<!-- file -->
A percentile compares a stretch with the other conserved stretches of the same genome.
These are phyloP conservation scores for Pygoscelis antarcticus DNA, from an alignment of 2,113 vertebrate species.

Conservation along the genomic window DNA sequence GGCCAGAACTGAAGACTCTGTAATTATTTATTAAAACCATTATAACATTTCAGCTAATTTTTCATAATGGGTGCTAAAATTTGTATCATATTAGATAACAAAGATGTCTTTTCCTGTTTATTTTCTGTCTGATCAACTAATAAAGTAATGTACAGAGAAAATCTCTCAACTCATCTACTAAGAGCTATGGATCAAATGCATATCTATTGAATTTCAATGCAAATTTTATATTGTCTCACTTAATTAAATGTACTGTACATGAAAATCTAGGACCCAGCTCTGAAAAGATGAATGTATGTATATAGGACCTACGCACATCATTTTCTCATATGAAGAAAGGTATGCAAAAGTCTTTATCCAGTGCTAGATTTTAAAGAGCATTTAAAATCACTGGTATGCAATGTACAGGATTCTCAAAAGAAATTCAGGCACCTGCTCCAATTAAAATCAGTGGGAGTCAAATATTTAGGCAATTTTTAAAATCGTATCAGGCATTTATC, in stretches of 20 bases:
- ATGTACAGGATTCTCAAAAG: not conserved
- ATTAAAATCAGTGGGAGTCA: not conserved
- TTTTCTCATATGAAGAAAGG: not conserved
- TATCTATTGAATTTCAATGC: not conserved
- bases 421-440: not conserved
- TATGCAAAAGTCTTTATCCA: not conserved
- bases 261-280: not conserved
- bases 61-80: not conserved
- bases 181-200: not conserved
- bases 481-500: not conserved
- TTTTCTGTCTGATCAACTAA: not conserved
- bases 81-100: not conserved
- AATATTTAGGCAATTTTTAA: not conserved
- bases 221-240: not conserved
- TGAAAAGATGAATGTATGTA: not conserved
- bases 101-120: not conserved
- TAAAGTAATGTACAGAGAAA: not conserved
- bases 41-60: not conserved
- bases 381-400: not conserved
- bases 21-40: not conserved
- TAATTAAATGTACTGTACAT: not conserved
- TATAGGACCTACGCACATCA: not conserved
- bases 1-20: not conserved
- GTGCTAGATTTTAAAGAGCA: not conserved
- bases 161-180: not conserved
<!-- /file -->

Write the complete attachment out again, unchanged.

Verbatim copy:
A percentile compares a stretch with the other conserved stretches of the same genome.
These are phyloP conservation scores for Pygoscelis antarcticus DNA, from an alignment of 2,113 vertebrate species.

Conservation along the genomic window DNA sequence GGCCAGAACTGAAGACTCTGTAATTATTTATTAAAACCATTATAACATTTCAGCTAATTTTTCATAATGGGTGCTAAAATTTGTATCATATTAGATAACAAAGATGTCTTTTCCTGTTTATTTTCTGTCTGATCAACTAATAAAGTAATGTACAGAGAAAATCTCTCAACTCATCTACTAAGAGCTATGGATCAAATGCATATCTATTGAATTTCAATGCAAATTTTATATTGTCTCACTTAATTAAATGTACTGTACATGAAAATCTAGGACCCAGCTCTGAAAAGATGAATGTATGTATATAGGACCTACGCACATCATTTTCTCATATGAAGAAAGGTATGCAAAAGTCTTTATCCAGTGCTAGATTTTAAAGAGCATTTAAAATCACTGGTATGCAATGTACAGGATTCTCAAAAGAAATTCAGGCACCTGCTCCAATTAAAATCAGTGGGAGTCAAATATTTAGGCAATTTTTAAAATCGTATCAGGCATTTATC, in stretches of 20 bases:
- ATGTACAGGATTCTCAAAAG: not conserved
- ATTAAAATCAGTGGGAGTCA: not conserved
- TTTTCTCATATGAAGAAAGG: not conserved
- TATCTATTGAATTTCAATGC: not conserved
- bases 421-440: not conserved
- TATGCAAAAGTCTTTATCCA: not conserved
- bases 261-280: not conserved
- bases 61-80: not conserved
- bases 181-200: not conserved
- bases 481-500: not conserved
- TTTTCTGTCTGATCAACTAA: not conserved
- bases 81-100: not conserved
- AATATTTAGGCAATTTTTAA: not conserved
- bases 221-240: not conserved
- TGAAAAGATGAATGTATGTA: not conserved
- bases 101-120: not conserved
- TAAAGTAATGTACAGAGAAA: not conserved
- bases 41-60: not conserved
- bases 381-400: not conserved
- bases 21-40: not conserved
- TAATTAAATGTACTGTACAT: not conserved
- TATAGGACCTACGCACATCA: not conserved
- bases 1-20: not conserved
- GTGCTAGATTTTAAAGAGCA: not conserved
- bases 161-180: not conserved